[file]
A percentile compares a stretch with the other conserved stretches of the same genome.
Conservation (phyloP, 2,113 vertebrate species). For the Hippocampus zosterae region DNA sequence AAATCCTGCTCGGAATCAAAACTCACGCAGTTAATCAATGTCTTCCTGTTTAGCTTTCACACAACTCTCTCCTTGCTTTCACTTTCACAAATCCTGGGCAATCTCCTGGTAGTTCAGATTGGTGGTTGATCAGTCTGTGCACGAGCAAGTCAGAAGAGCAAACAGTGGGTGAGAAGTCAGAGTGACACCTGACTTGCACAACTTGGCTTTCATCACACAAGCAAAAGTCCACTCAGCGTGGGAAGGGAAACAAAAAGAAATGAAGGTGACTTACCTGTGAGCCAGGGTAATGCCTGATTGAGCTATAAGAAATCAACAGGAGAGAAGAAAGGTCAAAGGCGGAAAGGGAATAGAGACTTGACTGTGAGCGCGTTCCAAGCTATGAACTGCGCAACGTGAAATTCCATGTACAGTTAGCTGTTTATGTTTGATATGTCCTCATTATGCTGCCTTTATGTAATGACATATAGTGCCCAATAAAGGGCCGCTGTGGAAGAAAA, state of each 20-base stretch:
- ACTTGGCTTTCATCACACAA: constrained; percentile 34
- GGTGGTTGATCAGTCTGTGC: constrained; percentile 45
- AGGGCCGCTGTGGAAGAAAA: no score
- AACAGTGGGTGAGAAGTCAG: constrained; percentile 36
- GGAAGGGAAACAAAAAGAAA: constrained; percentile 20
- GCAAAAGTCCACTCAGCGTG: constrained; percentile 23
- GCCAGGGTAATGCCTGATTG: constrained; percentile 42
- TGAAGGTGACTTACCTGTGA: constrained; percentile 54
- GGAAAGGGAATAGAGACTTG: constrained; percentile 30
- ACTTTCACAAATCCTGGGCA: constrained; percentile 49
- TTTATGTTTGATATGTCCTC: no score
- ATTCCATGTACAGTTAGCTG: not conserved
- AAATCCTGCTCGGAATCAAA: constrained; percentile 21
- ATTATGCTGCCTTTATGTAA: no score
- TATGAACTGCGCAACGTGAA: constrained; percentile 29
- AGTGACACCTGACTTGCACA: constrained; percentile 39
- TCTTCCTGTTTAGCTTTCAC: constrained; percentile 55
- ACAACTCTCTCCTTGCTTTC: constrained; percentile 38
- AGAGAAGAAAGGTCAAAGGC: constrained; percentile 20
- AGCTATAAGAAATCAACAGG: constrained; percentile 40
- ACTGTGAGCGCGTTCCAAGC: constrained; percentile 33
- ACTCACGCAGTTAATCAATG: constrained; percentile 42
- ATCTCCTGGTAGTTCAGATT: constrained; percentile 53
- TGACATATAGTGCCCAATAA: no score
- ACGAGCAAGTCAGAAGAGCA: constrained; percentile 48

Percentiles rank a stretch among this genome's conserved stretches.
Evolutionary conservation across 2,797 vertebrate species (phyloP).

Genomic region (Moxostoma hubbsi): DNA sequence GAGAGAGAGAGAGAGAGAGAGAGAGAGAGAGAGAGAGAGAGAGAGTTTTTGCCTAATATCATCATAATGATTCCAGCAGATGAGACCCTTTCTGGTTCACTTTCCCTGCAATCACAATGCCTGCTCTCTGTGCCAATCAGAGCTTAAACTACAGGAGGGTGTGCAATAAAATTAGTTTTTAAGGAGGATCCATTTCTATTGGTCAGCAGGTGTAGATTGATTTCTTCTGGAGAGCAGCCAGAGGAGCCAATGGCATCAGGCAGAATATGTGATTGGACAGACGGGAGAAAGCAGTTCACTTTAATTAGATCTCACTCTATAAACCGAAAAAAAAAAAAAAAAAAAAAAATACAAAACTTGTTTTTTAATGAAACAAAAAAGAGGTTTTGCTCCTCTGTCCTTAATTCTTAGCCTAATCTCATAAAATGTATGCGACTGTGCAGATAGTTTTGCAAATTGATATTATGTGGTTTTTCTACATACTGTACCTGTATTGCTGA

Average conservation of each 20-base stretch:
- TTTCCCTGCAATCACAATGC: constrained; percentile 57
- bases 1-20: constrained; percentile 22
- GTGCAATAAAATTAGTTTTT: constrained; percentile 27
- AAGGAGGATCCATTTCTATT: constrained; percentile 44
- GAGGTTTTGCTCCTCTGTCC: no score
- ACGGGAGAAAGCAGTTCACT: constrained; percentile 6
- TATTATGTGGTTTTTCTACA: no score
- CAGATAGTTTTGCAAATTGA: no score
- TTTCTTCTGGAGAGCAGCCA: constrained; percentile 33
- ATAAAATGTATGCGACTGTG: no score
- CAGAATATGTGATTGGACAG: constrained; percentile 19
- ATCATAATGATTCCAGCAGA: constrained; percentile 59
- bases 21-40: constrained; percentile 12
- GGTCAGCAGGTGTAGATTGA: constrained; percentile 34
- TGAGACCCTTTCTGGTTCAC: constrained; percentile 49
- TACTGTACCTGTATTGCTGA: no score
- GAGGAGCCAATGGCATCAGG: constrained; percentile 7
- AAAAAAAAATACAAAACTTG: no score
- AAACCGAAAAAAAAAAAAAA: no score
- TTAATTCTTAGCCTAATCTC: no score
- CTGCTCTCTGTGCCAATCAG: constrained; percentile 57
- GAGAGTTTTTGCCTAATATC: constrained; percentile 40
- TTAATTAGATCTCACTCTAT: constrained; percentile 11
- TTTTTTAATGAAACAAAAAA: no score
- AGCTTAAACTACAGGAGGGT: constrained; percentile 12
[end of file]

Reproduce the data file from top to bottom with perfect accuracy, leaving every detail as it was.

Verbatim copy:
A percentile compares a stretch with the other conserved stretches of the same genome.
Conservation (phyloP, 2,113 vertebrate species). For the Hippocampus zosterae region DNA sequence AAATCCTGCTCGGAATCAAAACTCACGCAGTTAATCAATGTCTTCCTGTTTAGCTTTCACACAACTCTCTCCTTGCTTTCACTTTCACAAATCCTGGGCAATCTCCTGGTAGTTCAGATTGGTGGTTGATCAGTCTGTGCACGAGCAAGTCAGAAGAGCAAACAGTGGGTGAGAAGTCAGAGTGACACCTGACTTGCACAACTTGGCTTTCATCACACAAGCAAAAGTCCACTCAGCGTGGGAAGGGAAACAAAAAGAAATGAAGGTGACTTACCTGTGAGCCAGGGTAATGCCTGATTGAGCTATAAGAAATCAACAGGAGAGAAGAAAGGTCAAAGGCGGAAAGGGAATAGAGACTTGACTGTGAGCGCGTTCCAAGCTATGAACTGCGCAACGTGAAATTCCATGTACAGTTAGCTGTTTATGTTTGATATGTCCTCATTATGCTGCCTTTATGTAATGACATATAGTGCCCAATAAAGGGCCGCTGTGGAAGAAAA, state of each 20-base stretch:
- ACTTGGCTTTCATCACACAA: constrained; percentile 34
- GGTGGTTGATCAGTCTGTGC: constrained; percentile 45
- AGGGCCGCTGTGGAAGAAAA: no score
- AACAGTGGGTGAGAAGTCAG: constrained; percentile 36
- GGAAGGGAAACAAAAAGAAA: constrained; percentile 20
- GCAAAAGTCCACTCAGCGTG: constrained; percentile 23
- GCCAGGGTAATGCCTGATTG: constrained; percentile 42
- TGAAGGTGACTTACCTGTGA: constrained; percentile 54
- GGAAAGGGAATAGAGACTTG: constrained; percentile 30
- ACTTTCACAAATCCTGGGCA: constrained; percentile 49
- TTTATGTTTGATATGTCCTC: no score
- ATTCCATGTACAGTTAGCTG: not conserved
- AAATCCTGCTCGGAATCAAA: constrained; percentile 21
- ATTATGCTGCCTTTATGTAA: no score
- TATGAACTGCGCAACGTGAA: constrained; percentile 29
- AGTGACACCTGACTTGCACA: constrained; percentile 39
- TCTTCCTGTTTAGCTTTCAC: constrained; percentile 55
- ACAACTCTCTCCTTGCTTTC: constrained; percentile 38
- AGAGAAGAAAGGTCAAAGGC: constrained; percentile 20
- AGCTATAAGAAATCAACAGG: constrained; percentile 40
- ACTGTGAGCGCGTTCCAAGC: constrained; percentile 33
- ACTCACGCAGTTAATCAATG: constrained; percentile 42
- ATCTCCTGGTAGTTCAGATT: constrained; percentile 53
- TGACATATAGTGCCCAATAA: no score
- ACGAGCAAGTCAGAAGAGCA: constrained; percentile 48

Percentiles rank a stretch among this genome's conserved stretches.
Evolutionary conservation across 2,797 vertebrate species (phyloP).

Genomic region (Moxostoma hubbsi): DNA sequence GAGAGAGAGAGAGAGAGAGAGAGAGAGAGAGAGAGAGAGAGAGAGTTTTTGCCTAATATCATCATAATGATTCCAGCAGATGAGACCCTTTCTGGTTCACTTTCCCTGCAATCACAATGCCTGCTCTCTGTGCCAATCAGAGCTTAAACTACAGGAGGGTGTGCAATAAAATTAGTTTTTAAGGAGGATCCATTTCTATTGGTCAGCAGGTGTAGATTGATTTCTTCTGGAGAGCAGCCAGAGGAGCCAATGGCATCAGGCAGAATATGTGATTGGACAGACGGGAGAAAGCAGTTCACTTTAATTAGATCTCACTCTATAAACCGAAAAAAAAAAAAAAAAAAAAAAATACAAAACTTGTTTTTTAATGAAACAAAAAAGAGGTTTTGCTCCTCTGTCCTTAATTCTTAGCCTAATCTCATAAAATGTATGCGACTGTGCAGATAGTTTTGCAAATTGATATTATGTGGTTTTTCTACATACTGTACCTGTATTGCTGA

Average conservation of each 20-base stretch:
- TTTCCCTGCAATCACAATGC: constrained; percentile 57
- bases 1-20: constrained; percentile 22
- GTGCAATAAAATTAGTTTTT: constrained; percentile 27
- AAGGAGGATCCATTTCTATT: constrained; percentile 44
- GAGGTTTTGCTCCTCTGTCC: no score
- ACGGGAGAAAGCAGTTCACT: constrained; percentile 6
- TATTATGTGGTTTTTCTACA: no score
- CAGATAGTTTTGCAAATTGA: no score
- TTTCTTCTGGAGAGCAGCCA: constrained; percentile 33
- ATAAAATGTATGCGACTGTG: no score
- CAGAATATGTGATTGGACAG: constrained; percentile 19
- ATCATAATGATTCCAGCAGA: constrained; percentile 59
- bases 21-40: constrained; percentile 12
- GGTCAGCAGGTGTAGATTGA: constrained; percentile 34
- TGAGACCCTTTCTGGTTCAC: constrained; percentile 49
- TACTGTACCTGTATTGCTGA: no score
- GAGGAGCCAATGGCATCAGG: constrained; percentile 7
- AAAAAAAAATACAAAACTTG: no score
- AAACCGAAAAAAAAAAAAAA: no score
- TTAATTCTTAGCCTAATCTC: no score
- CTGCTCTCTGTGCCAATCAG: constrained; percentile 57
- GAGAGTTTTTGCCTAATATC: constrained; percentile 40
- TTAATTAGATCTCACTCTAT: constrained; percentile 11
- TTTTTTAATGAAACAAAAAA: no score
- AGCTTAAACTACAGGAGGGT: constrained; percentile 12